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Diablo III's launch failures and other truths
by Andrew Whipple III

For millions of gamers out there, May 15th was the day that just wouldn't come. It was the day that expectant players would experience euphoria in digital form. Eager to fulfill their own personal piece of video game history, this was every gamers' personal Kessel Run.

This was the day that the fabled Diablo III, being 12 years in the making, would finally surface and hit the world in one sweeping wave of loot-driven madness. Well it's here and the game is fantastic, but as celestial as D3 might seem, the launch of Blizzard's epic was everything but. History often repeats itself and we'd do well to remember important moments like this.

Botched video game launches aren't anything new. If you've played some type of MMO in the last decade, you more than likely experienced server downtimes, instability and other atrocities that made you question your endurance and the very reason you bought the title. D3 isn't an MMO, but with the technology of today it shares in the online DRM, which requires a persistent internet connection in order to play the game. Again, this isn't anything new but it's one of the reasons why D3's launch was less than acceptable.

So, yeah. There's stairs, man.

A vast majority of gamers out there disagree with certain game requirements, such as ones that demand a permanent internet connection in order to play them. Quite frankly, I can't blame them, but this issue has been circulating for some time now. The fact is, the internet is omnipresent and if you're a contemporary PC gamer who doesn't have it, well, you're in the lesser, lesser minority here; one reserved for pine cones and rabid badgers. Though this was core in the reason why D3's launch was so rough, I'm a firm believer that Blizzard could have done far more to prevent this disaster from materializing.

The inability to login, unrecorded achievements, random crashes and errors, severe server-side lag, D3 was a literal nightmare for millions of gamers. According to Blizzard, they weren't expecting numbers of this magnitude and, obviously, ran into severe technical issues. My issue with this is, well... it's D3. As stated above, this game has been in the works for 12 or more years, is a sequel to one of the most loved games on the PC, was anticipated beyond measure and is a legend in its own right. Blizzard is a well-off company and though pre-order numbers can be a spotty projection for incoming numbers, they should have been ready to take on as many players as necessary, regardless of cost.

Hey, kid! Your clone looks stupid.

Playing contrarian though, what do you expect when millions upon millions storm onto your doorstep? It can't be easy allowing that many people access to the game at the same time, and it probably would have taken a decent amount of extra equipment to compensate for the numbers they were missing. Just think, after the initial few weeks of the game's release, the people playing D3 will significantly taper off rendering all the equipment Blizzard set up useless. Not to mention, despite all their shortcomings, Blizzard manned up and publicly apologized for the launch day issues. That's a respectable move if there ever was one.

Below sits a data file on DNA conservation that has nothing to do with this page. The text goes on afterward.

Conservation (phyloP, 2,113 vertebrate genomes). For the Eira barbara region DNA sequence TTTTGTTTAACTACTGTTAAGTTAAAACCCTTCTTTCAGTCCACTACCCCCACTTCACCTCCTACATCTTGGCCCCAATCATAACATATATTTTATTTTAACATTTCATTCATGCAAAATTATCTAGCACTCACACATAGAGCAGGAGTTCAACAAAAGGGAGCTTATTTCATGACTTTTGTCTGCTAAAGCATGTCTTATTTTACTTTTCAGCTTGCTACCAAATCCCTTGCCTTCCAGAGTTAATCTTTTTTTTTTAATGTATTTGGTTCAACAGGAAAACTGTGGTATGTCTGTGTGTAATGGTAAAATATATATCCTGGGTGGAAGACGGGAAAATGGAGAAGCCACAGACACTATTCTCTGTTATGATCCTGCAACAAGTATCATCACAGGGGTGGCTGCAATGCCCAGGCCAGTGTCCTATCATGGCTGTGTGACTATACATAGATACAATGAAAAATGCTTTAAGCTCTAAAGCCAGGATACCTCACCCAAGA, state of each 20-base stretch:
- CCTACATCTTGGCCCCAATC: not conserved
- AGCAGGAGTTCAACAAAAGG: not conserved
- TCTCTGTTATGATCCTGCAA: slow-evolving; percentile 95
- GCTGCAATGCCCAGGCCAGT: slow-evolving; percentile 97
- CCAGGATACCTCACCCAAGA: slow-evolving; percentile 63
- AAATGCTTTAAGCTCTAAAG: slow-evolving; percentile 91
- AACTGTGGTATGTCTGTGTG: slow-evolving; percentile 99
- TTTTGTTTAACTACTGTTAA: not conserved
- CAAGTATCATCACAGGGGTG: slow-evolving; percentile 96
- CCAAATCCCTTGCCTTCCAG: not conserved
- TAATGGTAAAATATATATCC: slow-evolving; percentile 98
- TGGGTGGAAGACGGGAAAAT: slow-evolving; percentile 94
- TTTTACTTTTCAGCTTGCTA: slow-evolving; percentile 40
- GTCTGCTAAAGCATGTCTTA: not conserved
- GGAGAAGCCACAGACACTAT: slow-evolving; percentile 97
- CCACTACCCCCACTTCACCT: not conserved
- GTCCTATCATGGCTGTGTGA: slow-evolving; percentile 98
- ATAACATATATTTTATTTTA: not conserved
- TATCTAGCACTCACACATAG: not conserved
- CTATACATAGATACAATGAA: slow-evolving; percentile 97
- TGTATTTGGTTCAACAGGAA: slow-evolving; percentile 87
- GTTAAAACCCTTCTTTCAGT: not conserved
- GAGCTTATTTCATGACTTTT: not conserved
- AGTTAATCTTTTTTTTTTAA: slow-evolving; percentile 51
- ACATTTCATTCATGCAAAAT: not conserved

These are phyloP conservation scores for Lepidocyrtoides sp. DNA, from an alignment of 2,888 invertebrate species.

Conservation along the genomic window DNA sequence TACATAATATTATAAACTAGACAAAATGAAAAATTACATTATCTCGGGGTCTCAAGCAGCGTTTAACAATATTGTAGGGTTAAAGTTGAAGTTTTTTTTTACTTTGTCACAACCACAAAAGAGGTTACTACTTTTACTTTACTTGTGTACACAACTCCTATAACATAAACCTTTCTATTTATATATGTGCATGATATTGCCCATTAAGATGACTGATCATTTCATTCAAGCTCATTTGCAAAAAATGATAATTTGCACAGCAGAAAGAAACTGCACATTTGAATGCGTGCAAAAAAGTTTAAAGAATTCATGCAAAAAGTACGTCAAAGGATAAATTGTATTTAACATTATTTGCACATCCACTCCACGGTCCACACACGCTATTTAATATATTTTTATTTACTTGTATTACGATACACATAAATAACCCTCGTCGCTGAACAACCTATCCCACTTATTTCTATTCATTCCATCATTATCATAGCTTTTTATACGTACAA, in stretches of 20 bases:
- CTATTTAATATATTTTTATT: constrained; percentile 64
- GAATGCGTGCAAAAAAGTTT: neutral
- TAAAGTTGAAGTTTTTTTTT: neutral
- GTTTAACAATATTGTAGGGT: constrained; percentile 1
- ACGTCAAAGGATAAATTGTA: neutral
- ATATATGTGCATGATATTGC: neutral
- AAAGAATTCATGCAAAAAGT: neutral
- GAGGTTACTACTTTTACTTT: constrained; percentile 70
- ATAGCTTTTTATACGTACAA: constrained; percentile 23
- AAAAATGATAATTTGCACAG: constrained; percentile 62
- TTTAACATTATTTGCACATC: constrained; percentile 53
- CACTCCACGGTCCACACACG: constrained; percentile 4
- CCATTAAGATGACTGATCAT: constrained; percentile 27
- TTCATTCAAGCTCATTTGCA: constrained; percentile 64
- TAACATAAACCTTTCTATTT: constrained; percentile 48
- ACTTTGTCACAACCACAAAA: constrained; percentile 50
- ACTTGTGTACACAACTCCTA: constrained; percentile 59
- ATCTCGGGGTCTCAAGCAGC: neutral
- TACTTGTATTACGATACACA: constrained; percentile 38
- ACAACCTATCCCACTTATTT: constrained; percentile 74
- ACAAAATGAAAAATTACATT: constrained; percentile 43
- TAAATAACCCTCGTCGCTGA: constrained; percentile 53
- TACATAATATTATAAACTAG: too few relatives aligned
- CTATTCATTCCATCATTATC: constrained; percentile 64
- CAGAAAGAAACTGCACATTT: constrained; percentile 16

I certainly can't take away the sense of honor Blizzard has when they're at fault and, as a player, I appreciate the apology. However, what happened can't be erased. Launch day is the single most important day for a video game and what happens during that time can make or break a title. This, though, is where Blizzard has a certain immunity. Since they're such a renowned and loved company, their games being brought into space and such, issues that would normally be catastrophic to any other game are instead instantly forgiven. This is something I can't get behind.

You can argue that any other title, especially one from a studio who has yet to release a game, would garner significantly fewer numbers upon release day. While that's true, let's just say that hypothetically there's this title out there from an up and coming studio that looks absolutely awesome. Every video they release siphons the very life essence of your soul and draws even more of your time as you try and pry every juicy piece of information you can from the official forums. Launch day comes and these people who have been waiting for this moment are blocked from even seeing the opening cinematic. What do you think would happen?

The environments certainly look nice, you know, before the demons come in and such.

Besides the requisite rage on the forums, being a "lesser" game, the people who bought the title would immediately demand their money back and rate the game poorly. Those reading about it would also most likely scrap their urges to pick it up. Some might stick around for the fixes to come in, but the already disheartened, gossamer-esque fan base would be looking for the next, working game to get excited about. There, within a single day, a brand new game's reputation is tarnished for eternity, but Blizzard's title is given amnesty? There's something not right about that.

Smaller studios simply can't afford to make mistakes like this for risk of literally losing everything and that's something we need to remember. Blizzard makes great games, of that there is no doubt and D3 is one hell of a game. However, even the giants of the gaming industry make mistakes and it's up to us, the guys and girls who play their games, to give them reason to continue pressing forward. There's been far worse out there concerning botched game launches, but none of them, none compare to the anticipation D3 had. We can't forget that.

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- Andrew Whipple III

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